Can I File A Lawsuit If I Was A Passenger In A Car Crash?
In a car accident, a passenger who gets injured generally has an easier path to compensation than other claimants for personal injury. That is because, typically, the passenger does not have to demonstrate liability and would not likely be at fault. Generally, the driver will be found to be at fault for the accident.
Passenger Injury Basics Post Car Accidents
After a car accident, as with any claim for personal injury, the plaintiff must be able to demonstrate two things in a vehicle accident situation: liability (who was at fault) and damage (how severe is the injury).
If the crash was a two-car accident, fault will almost certainly be attributed to at least one of the drivers. In a one-car accident (i.e. the driver hits a tree) he or she would likely be found 100 percent at fault. As a general rule, if a rider strikes a stationary object, he or she usually has committed an act (or failed to perform an act) that amounts to negligence.
It is essential to understand that you may not receive complete compensation in certain circumstances. This is referred to as a fault in comparison. In a scenario of relative fault, you knowingly engage in a dangerous act that may ultimately result in an accident that could cause injury. For example, relative fault would be attributed to you if you knowingly get into a vehicle driven by someone you know has had several alcoholic beverages and should not drive an automobile. In these circumstances, your compensation may be reduced or eliminated by both insurance companies and courts, as you are considered to have assumed the danger.
Filing a Passenger Injury Claim
If the passenger files a claim under the at-fault driver’s car insurance policy, this is known as a 3rd-party car insurance claim. A passenger injury claim proceeds just like any other type of car accident claim, except that the passenger may make the claim against both drivers, if it was a two-car accident.
If the accident occurred in a no-fault car insurance state, an injured passenger is likely covered under the no-fault/personal injury protection (PIP) policy of the driver of the vehicle in which the passenger was riding. The injured passenger likely has no recourse against the other driver, unless the passenger’s injuries meet the state’s statutory thresholds for taking a claim out of no-fault.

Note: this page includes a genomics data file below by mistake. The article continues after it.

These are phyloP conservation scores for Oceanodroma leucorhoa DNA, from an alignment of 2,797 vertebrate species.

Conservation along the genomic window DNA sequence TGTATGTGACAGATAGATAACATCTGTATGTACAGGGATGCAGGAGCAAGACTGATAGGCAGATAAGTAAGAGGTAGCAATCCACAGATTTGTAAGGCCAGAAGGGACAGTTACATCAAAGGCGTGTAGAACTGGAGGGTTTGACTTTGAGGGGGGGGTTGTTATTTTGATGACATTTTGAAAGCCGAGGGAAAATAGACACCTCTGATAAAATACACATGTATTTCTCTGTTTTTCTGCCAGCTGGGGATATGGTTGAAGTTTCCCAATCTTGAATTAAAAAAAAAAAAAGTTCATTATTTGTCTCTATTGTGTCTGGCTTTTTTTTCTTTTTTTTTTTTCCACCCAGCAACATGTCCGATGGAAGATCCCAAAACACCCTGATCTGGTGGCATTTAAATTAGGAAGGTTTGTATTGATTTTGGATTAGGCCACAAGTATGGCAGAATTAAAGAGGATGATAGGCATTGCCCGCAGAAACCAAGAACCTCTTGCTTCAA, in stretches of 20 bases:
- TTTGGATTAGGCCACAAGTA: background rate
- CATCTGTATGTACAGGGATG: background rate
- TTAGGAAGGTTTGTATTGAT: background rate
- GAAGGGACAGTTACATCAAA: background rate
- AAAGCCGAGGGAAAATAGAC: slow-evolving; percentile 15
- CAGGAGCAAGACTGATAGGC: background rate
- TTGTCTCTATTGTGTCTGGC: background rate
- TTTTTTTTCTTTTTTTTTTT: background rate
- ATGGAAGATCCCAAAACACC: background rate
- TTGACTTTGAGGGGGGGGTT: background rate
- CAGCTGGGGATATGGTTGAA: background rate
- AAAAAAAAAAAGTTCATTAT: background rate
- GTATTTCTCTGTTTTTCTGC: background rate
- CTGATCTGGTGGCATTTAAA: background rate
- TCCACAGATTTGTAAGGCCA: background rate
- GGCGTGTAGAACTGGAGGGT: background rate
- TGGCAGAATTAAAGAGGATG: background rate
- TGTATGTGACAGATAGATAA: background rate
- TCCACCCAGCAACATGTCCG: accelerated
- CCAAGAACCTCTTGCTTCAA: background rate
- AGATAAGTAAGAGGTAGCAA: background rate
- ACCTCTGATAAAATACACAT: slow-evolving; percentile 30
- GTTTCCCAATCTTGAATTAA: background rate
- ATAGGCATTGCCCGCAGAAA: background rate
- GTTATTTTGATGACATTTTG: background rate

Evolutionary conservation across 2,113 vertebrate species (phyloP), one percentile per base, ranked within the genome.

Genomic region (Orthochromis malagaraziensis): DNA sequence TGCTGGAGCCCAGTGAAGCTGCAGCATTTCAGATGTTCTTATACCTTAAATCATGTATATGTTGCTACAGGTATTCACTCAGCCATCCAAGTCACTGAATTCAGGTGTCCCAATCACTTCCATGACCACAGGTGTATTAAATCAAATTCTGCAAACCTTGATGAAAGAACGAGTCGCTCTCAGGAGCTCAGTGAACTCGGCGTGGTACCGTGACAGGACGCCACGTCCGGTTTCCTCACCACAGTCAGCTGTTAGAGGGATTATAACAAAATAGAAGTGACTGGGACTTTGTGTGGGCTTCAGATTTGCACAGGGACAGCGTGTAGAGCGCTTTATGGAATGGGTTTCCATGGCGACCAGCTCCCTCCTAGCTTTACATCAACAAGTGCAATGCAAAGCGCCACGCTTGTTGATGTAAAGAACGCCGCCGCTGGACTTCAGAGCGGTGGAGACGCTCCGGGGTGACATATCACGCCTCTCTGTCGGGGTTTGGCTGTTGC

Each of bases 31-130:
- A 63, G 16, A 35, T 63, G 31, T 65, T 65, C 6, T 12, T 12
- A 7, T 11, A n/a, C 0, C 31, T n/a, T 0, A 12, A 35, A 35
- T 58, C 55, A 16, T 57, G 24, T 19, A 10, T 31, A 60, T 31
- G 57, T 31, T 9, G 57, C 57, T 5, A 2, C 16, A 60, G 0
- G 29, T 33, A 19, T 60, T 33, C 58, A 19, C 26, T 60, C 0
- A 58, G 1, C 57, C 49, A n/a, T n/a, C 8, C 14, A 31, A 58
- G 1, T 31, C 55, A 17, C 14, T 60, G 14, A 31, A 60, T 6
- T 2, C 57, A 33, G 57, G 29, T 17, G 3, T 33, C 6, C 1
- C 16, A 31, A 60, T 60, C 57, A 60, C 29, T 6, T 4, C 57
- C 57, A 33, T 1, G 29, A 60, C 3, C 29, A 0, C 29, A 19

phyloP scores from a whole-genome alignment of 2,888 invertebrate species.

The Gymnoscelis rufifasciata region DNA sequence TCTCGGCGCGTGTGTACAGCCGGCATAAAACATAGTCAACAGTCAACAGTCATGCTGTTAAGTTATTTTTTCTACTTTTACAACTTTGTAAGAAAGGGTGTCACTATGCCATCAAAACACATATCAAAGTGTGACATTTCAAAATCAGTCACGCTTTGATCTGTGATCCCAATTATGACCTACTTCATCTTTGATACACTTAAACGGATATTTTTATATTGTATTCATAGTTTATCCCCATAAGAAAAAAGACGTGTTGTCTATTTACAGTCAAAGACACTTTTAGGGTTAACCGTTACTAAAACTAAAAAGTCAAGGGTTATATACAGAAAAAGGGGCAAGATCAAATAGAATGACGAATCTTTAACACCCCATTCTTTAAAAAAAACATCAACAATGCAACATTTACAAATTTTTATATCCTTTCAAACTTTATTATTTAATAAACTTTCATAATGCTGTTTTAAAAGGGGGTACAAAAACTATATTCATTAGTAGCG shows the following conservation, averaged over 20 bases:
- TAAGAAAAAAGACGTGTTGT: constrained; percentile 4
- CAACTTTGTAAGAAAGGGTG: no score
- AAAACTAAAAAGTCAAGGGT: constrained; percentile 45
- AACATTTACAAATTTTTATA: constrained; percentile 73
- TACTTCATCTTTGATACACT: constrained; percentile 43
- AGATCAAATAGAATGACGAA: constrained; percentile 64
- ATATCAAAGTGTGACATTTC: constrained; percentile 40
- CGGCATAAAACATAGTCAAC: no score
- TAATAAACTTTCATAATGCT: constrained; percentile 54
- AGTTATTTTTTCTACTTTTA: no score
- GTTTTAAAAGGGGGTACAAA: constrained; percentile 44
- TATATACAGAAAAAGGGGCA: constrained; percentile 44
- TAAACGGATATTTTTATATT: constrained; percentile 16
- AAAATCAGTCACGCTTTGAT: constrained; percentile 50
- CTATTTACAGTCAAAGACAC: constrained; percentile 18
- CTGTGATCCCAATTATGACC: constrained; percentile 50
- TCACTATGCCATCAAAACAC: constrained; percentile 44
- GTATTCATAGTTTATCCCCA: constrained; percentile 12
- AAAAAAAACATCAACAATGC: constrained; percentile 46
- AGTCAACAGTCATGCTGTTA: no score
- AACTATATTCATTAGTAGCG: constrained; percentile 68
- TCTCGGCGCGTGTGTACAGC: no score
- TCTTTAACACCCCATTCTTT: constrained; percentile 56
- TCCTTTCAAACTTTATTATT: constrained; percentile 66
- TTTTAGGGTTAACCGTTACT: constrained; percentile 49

Multiple Passenger Injuries
Another problem arises when there are multiple passenger injuries.
For example, a car carrying three passengers is rear-ended and all four occupants of the car are injured. All four file claims against the negligent driver. If the total value of the injury cases exceeds the driver’s liability car insurance coverage, each injured person may have to settle with the negligent driver for less than what his or her case is worth. Essentially, all of the injured people have to take their share of the compensation from the same small pot. If the injured claimants can’t agree with each other as to how much each should get, the insurer is usually not going to settle with any of them. The passengers are then going to have to file suit in order to settle the issue of how much each will get.
If you are a passenger who was injured in a car accident, and you have any questions about your legal rights, it is important to discuss your situation with a car accident lawyer.
An experienced attorney can assist you to make a claim for personal injury. The Hollingsworth Law Firm, PLLC is a firm you can trust to represent your best interest with honest and expert legal experience. We understand what you and your loved ones are going through, and we have been helping personal injury victims like you through the years. We can help you obtain the monetary compensation that may be owed to you.
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